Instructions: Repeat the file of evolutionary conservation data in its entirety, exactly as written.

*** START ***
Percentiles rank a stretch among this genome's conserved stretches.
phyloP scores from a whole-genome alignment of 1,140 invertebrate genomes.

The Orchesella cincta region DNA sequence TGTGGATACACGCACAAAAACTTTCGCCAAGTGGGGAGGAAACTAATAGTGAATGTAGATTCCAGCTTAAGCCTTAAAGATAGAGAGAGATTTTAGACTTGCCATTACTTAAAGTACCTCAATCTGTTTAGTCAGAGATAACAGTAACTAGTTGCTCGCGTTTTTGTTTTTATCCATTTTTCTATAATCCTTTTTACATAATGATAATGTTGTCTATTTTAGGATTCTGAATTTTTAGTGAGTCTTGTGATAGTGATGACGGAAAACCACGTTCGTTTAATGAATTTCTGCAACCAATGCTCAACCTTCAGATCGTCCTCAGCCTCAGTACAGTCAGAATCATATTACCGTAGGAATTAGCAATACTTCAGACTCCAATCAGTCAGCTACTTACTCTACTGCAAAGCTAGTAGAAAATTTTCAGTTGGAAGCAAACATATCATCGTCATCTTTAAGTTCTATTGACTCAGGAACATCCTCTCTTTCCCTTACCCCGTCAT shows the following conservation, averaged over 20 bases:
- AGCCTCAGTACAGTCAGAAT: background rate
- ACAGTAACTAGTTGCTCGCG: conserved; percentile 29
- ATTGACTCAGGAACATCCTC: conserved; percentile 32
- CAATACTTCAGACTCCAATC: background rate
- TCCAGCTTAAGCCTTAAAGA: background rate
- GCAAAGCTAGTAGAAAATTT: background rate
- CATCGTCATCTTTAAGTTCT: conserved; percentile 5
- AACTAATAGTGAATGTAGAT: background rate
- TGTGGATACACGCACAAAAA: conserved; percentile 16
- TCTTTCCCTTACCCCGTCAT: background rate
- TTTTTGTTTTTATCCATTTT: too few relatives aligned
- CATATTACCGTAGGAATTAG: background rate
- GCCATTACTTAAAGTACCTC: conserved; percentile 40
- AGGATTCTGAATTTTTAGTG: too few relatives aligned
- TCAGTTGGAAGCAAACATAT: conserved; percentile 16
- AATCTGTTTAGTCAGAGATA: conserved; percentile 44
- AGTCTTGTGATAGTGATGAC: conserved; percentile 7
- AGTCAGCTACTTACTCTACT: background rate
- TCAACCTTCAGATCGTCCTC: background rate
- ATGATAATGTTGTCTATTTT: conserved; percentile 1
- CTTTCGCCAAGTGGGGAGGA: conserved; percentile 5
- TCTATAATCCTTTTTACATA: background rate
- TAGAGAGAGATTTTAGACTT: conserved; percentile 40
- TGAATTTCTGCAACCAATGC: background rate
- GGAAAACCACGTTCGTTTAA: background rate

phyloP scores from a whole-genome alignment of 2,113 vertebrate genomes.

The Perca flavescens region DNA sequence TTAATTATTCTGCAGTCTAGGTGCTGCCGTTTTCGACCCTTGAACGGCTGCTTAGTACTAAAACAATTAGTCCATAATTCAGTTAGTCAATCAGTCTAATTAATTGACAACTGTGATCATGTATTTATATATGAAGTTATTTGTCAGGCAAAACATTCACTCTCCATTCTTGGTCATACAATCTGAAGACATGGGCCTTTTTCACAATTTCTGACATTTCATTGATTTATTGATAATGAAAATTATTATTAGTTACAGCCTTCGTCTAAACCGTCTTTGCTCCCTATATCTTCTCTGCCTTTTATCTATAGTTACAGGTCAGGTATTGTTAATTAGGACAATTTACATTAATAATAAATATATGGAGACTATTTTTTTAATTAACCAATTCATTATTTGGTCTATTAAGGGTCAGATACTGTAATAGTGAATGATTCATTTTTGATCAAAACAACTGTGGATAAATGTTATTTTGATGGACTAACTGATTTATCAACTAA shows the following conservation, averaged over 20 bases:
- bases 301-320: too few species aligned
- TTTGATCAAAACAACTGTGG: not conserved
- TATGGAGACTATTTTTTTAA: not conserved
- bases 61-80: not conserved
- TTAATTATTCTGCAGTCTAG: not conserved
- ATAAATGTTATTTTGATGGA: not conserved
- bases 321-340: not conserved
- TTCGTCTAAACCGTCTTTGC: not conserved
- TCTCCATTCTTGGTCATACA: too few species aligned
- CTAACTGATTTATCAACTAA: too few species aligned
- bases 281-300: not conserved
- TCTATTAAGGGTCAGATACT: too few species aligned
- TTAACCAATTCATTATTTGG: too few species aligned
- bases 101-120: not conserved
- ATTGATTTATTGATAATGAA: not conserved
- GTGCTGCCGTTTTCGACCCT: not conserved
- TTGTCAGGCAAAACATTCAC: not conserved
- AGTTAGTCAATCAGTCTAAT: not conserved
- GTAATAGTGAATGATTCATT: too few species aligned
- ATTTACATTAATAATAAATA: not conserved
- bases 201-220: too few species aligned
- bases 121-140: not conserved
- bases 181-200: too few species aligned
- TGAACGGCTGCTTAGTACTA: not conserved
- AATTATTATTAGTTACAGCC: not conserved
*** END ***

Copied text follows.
Percentiles rank a stretch among this genome's conserved stretches.
phyloP scores from a whole-genome alignment of 1,140 invertebrate genomes.

The Orchesella cincta region DNA sequence TGTGGATACACGCACAAAAACTTTCGCCAAGTGGGGAGGAAACTAATAGTGAATGTAGATTCCAGCTTAAGCCTTAAAGATAGAGAGAGATTTTAGACTTGCCATTACTTAAAGTACCTCAATCTGTTTAGTCAGAGATAACAGTAACTAGTTGCTCGCGTTTTTGTTTTTATCCATTTTTCTATAATCCTTTTTACATAATGATAATGTTGTCTATTTTAGGATTCTGAATTTTTAGTGAGTCTTGTGATAGTGATGACGGAAAACCACGTTCGTTTAATGAATTTCTGCAACCAATGCTCAACCTTCAGATCGTCCTCAGCCTCAGTACAGTCAGAATCATATTACCGTAGGAATTAGCAATACTTCAGACTCCAATCAGTCAGCTACTTACTCTACTGCAAAGCTAGTAGAAAATTTTCAGTTGGAAGCAAACATATCATCGTCATCTTTAAGTTCTATTGACTCAGGAACATCCTCTCTTTCCCTTACCCCGTCAT shows the following conservation, averaged over 20 bases:
- AGCCTCAGTACAGTCAGAAT: background rate
- ACAGTAACTAGTTGCTCGCG: conserved; percentile 29
- ATTGACTCAGGAACATCCTC: conserved; percentile 32
- CAATACTTCAGACTCCAATC: background rate
- TCCAGCTTAAGCCTTAAAGA: background rate
- GCAAAGCTAGTAGAAAATTT: background rate
- CATCGTCATCTTTAAGTTCT: conserved; percentile 5
- AACTAATAGTGAATGTAGAT: background rate
- TGTGGATACACGCACAAAAA: conserved; percentile 16
- TCTTTCCCTTACCCCGTCAT: background rate
- TTTTTGTTTTTATCCATTTT: too few relatives aligned
- CATATTACCGTAGGAATTAG: background rate
- GCCATTACTTAAAGTACCTC: conserved; percentile 40
- AGGATTCTGAATTTTTAGTG: too few relatives aligned
- TCAGTTGGAAGCAAACATAT: conserved; percentile 16
- AATCTGTTTAGTCAGAGATA: conserved; percentile 44
- AGTCTTGTGATAGTGATGAC: conserved; percentile 7
- AGTCAGCTACTTACTCTACT: background rate
- TCAACCTTCAGATCGTCCTC: background rate
- ATGATAATGTTGTCTATTTT: conserved; percentile 1
- CTTTCGCCAAGTGGGGAGGA: conserved; percentile 5
- TCTATAATCCTTTTTACATA: background rate
- TAGAGAGAGATTTTAGACTT: conserved; percentile 40
- TGAATTTCTGCAACCAATGC: background rate
- GGAAAACCACGTTCGTTTAA: background rate

phyloP scores from a whole-genome alignment of 2,113 vertebrate genomes.

The Perca flavescens region DNA sequence TTAATTATTCTGCAGTCTAGGTGCTGCCGTTTTCGACCCTTGAACGGCTGCTTAGTACTAAAACAATTAGTCCATAATTCAGTTAGTCAATCAGTCTAATTAATTGACAACTGTGATCATGTATTTATATATGAAGTTATTTGTCAGGCAAAACATTCACTCTCCATTCTTGGTCATACAATCTGAAGACATGGGCCTTTTTCACAATTTCTGACATTTCATTGATTTATTGATAATGAAAATTATTATTAGTTACAGCCTTCGTCTAAACCGTCTTTGCTCCCTATATCTTCTCTGCCTTTTATCTATAGTTACAGGTCAGGTATTGTTAATTAGGACAATTTACATTAATAATAAATATATGGAGACTATTTTTTTAATTAACCAATTCATTATTTGGTCTATTAAGGGTCAGATACTGTAATAGTGAATGATTCATTTTTGATCAAAACAACTGTGGATAAATGTTATTTTGATGGACTAACTGATTTATCAACTAA shows the following conservation, averaged over 20 bases:
- bases 301-320: too few species aligned
- TTTGATCAAAACAACTGTGG: not conserved
- TATGGAGACTATTTTTTTAA: not conserved
- bases 61-80: not conserved
- TTAATTATTCTGCAGTCTAG: not conserved
- ATAAATGTTATTTTGATGGA: not conserved
- bases 321-340: not conserved
- TTCGTCTAAACCGTCTTTGC: not conserved
- TCTCCATTCTTGGTCATACA: too few species aligned
- CTAACTGATTTATCAACTAA: too few species aligned
- bases 281-300: not conserved
- TCTATTAAGGGTCAGATACT: too few species aligned
- TTAACCAATTCATTATTTGG: too few species aligned
- bases 101-120: not conserved
- ATTGATTTATTGATAATGAA: not conserved
- GTGCTGCCGTTTTCGACCCT: not conserved
- TTGTCAGGCAAAACATTCAC: not conserved
- AGTTAGTCAATCAGTCTAAT: not conserved
- GTAATAGTGAATGATTCATT: too few species aligned
- ATTTACATTAATAATAAATA: not conserved
- bases 201-220: too few species aligned
- bases 121-140: not conserved
- bases 181-200: too few species aligned
- TGAACGGCTGCTTAGTACTA: not conserved
- AATTATTATTAGTTACAGCC: not conserved